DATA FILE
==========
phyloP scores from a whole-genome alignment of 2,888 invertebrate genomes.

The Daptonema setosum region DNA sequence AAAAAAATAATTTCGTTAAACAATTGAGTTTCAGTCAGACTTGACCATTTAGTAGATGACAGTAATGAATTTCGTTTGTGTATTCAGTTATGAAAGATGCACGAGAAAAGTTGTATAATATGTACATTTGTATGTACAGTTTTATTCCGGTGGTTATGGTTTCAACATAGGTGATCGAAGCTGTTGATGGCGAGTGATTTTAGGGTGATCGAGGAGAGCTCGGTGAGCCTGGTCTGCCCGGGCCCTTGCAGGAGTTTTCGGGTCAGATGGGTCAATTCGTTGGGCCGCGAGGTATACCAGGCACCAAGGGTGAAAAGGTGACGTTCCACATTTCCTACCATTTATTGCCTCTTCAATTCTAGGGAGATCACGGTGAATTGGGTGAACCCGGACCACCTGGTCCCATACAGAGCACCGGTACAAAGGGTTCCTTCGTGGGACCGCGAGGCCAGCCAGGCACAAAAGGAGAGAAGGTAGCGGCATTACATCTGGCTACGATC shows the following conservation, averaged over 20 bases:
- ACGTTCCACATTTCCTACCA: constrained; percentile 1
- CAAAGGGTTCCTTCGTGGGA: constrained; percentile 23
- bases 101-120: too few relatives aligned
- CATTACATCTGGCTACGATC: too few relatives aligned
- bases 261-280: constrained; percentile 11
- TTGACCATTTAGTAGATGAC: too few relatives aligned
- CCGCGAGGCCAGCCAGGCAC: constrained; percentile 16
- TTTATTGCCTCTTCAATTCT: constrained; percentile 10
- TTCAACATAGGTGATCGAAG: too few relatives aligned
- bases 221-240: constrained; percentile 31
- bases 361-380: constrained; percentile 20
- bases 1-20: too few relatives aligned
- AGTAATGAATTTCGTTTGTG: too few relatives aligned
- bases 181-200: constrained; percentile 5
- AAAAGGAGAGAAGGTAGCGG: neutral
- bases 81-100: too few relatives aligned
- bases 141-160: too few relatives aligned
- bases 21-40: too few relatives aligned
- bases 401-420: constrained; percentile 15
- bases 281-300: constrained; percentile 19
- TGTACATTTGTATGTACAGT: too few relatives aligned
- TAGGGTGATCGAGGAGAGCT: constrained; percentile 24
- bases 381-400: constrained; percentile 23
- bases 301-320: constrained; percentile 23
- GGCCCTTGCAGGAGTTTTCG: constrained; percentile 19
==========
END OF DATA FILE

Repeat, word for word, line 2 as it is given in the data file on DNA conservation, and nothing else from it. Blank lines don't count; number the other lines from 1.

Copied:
The Daptonema setosum region DNA sequence AAAAAAATAATTTCGTTAAACAATTGAGTTTCAGTCAGACTTGACCATTTAGTAGATGACAGTAATGAATTTCGTTTGTGTATTCAGTTATGAAAGATGCACGAGAAAAGTTGTATAATATGTACATTTGTATGTACAGTTTTATTCCGGTGGTTATGGTTTCAACATAGGTGATCGAAGCTGTTGATGGCGAGTGATTTTAGGGTGATCGAGGAGAGCTCGGTGAGCCTGGTCTGCCCGGGCCCTTGCAGGAGTTTTCGGGTCAGATGGGTCAATTCGTTGGGCCGCGAGGTATACCAGGCACCAAGGGTGAAAAGGTGACGTTCCACATTTCCTACCATTTATTGCCTCTTCAATTCTAGGGAGATCACGGTGAATTGGGTGAACCCGGACCACCTGGTCCCATACAGAGCACCGGTACAAAGGGTTCCTTCGTGGGACCGCGAGGCCAGCCAGGCACAAAAGGAGAGAAGGTAGCGGCATTACATCTGGCTACGATC shows the following conservation, averaged over 20 bases: